Just like ARMA models, ARIMA models outline the statistical properties in the past performance data that are expected to remain unchanged over time, meaning that these properties will remain the same. But they also analyze non-stationary data and convert it into stationary data that can be used for gleaning insights—which ARMA models can’t do.
This flexibility as well as their relatively simple interpretability and maintenance make ARIMA models a go-to time series analysis method across a large number of industries. However, there are downsides to such simplicity—and the inability to account for turning points is one of them. Since ARIMA models are based on generalizing data, they require a limited set of parameters to build predictions. This makes them unfit for working seasonal time series, which is why data scientists use more robust SARIMA (Seasonal + ARIMA) models for analyzing non-stationary seasonal time series while preserving the convenience of ARIMA.
Recurrent neural networks (RNNs) are designed for accurate sequence processing—since time series is such a sequence, RNNs are often implemented for time series forecasting. What makes RNNs applicable for working with time series is their ability to "memorize" input data similar to how brain neurons store information.
One of the most outstanding examples of RNN is Long Short-Term Memory (LSTM), which provides a polished and more efficient version of a vanilla recurrent neural network. LSTM models are able to identify a wide set of long-term and short-term patterns and account for non-linear relationships that can affect the forecast. These qualities make LSTM models a great choice for working with seasonal time series data and injecting accuracy into multistep single-shot time series analysis—which is why LSTM is actively used in healthcare (long-term prognosis building), long-term tourism demand forecasting, and sales forecasting.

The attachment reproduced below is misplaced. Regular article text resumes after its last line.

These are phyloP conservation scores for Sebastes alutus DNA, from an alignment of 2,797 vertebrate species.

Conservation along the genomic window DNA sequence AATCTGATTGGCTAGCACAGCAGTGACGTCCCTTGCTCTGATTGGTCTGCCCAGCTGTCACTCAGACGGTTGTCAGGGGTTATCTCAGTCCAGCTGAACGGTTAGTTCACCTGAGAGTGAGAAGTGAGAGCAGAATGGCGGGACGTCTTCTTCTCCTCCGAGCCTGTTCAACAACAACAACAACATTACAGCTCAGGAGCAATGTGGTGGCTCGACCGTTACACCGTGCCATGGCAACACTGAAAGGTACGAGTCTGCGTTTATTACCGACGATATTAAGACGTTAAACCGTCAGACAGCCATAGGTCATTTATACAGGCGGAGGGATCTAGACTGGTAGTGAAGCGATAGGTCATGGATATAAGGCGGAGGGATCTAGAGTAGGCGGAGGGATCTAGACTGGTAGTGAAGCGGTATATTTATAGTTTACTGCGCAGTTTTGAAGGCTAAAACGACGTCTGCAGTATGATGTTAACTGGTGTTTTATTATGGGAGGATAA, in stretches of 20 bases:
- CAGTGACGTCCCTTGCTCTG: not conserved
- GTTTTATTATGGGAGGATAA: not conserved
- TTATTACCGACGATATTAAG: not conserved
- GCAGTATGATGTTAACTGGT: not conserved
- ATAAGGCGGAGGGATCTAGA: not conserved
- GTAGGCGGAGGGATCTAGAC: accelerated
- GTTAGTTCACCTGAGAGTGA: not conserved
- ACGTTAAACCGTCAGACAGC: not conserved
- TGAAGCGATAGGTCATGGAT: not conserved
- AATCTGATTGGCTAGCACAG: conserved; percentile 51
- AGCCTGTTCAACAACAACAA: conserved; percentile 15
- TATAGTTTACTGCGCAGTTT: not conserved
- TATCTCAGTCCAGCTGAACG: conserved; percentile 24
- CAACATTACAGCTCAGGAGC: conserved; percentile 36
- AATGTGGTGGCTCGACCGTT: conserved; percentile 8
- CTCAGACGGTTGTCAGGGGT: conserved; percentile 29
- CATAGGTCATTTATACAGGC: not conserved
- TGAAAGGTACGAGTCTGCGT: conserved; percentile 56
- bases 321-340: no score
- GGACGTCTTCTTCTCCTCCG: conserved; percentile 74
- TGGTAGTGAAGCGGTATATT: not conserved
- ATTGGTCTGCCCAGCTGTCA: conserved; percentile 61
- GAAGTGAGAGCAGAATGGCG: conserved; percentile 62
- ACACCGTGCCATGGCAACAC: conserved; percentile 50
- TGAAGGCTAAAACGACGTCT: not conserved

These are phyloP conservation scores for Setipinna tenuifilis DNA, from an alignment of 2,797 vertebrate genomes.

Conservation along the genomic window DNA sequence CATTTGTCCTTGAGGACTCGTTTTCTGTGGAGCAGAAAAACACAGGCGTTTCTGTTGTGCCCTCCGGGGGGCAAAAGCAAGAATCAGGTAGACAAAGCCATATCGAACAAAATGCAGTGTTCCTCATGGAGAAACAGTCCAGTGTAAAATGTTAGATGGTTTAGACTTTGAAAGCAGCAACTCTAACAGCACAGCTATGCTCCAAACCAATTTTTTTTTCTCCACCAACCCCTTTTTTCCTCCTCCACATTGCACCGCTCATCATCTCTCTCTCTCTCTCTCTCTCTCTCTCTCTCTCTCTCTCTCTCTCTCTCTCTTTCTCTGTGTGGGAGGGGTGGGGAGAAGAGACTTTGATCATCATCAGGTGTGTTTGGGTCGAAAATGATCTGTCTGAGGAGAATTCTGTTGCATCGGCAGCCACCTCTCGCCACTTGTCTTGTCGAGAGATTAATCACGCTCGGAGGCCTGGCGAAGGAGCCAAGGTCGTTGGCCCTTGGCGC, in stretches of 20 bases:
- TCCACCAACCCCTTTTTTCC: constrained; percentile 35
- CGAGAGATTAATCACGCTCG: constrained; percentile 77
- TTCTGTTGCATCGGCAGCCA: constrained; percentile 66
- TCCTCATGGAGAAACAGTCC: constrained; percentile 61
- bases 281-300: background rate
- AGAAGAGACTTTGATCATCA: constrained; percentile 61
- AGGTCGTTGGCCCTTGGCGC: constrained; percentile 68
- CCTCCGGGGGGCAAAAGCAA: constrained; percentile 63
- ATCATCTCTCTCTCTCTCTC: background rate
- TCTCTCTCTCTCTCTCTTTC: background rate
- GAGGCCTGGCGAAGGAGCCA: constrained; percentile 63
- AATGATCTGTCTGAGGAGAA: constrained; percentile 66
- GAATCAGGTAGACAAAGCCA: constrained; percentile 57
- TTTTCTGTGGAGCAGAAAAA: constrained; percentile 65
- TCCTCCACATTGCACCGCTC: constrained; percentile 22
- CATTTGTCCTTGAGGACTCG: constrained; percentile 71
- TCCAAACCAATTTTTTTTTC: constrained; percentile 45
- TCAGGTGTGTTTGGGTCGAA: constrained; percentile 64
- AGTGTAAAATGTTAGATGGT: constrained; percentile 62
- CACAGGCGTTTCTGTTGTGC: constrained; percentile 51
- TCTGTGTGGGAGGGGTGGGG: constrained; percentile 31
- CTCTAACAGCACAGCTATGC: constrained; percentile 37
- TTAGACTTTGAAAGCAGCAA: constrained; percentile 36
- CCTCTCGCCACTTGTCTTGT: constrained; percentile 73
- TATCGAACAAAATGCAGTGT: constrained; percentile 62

Forecast frameworks are hybrid forecasting methods that combine techniques from different methods to offer more effective and flexible solutions for specific problems. The development of forecasting frameworks allows for bypassing the limitations of existing time series analysis methods and improving the strongest elements of the technique.
Speaking of what forecast frameworks can do, there is no better and more illustrative example than Prophet—a forecasting tool developed and open-sourced by Facebook. Having played a major role in Facebook’s decision-making process and making trustworthy forecasts, Prophet now does the same for businesses, providing benefits and features for covering their forecasting needs.
Mostly, Prophet is designed for seasonal time series forecasting. Based on an additive regression model that automatically identifies the changes in trends, it fits those trends with seasonality (daily, weekly, yearly) and operates on a customizable list of holidays. The latter provides users with a number of parameters they can adjust, allowing them to make forecasts for specific seasonal activities relevant to their businesses.
Within the framework of feature engineering, data scientists enrich the time series data set with large amounts of other data (location, price, weather, revenue) to increase forecasting accuracy. When using other features, time series tasks can be approached as ML models.
To explain how linear regression models work, their goal is to identify a linear relationship between the variables. This means they need to analyze a number of data points, find the correlation, and outline the relationship between the variables. All linear regression models are based on dependent and independent variables. The dependent variable is the one that needs a forecast, while the independent variable enables the most accurate estimation of the dependent variable.
Linear regression models are often used for complicated forecasting tasks, e.g., forecasting energy consumption by making it a dependent variable and using a day of the week as an independent variable.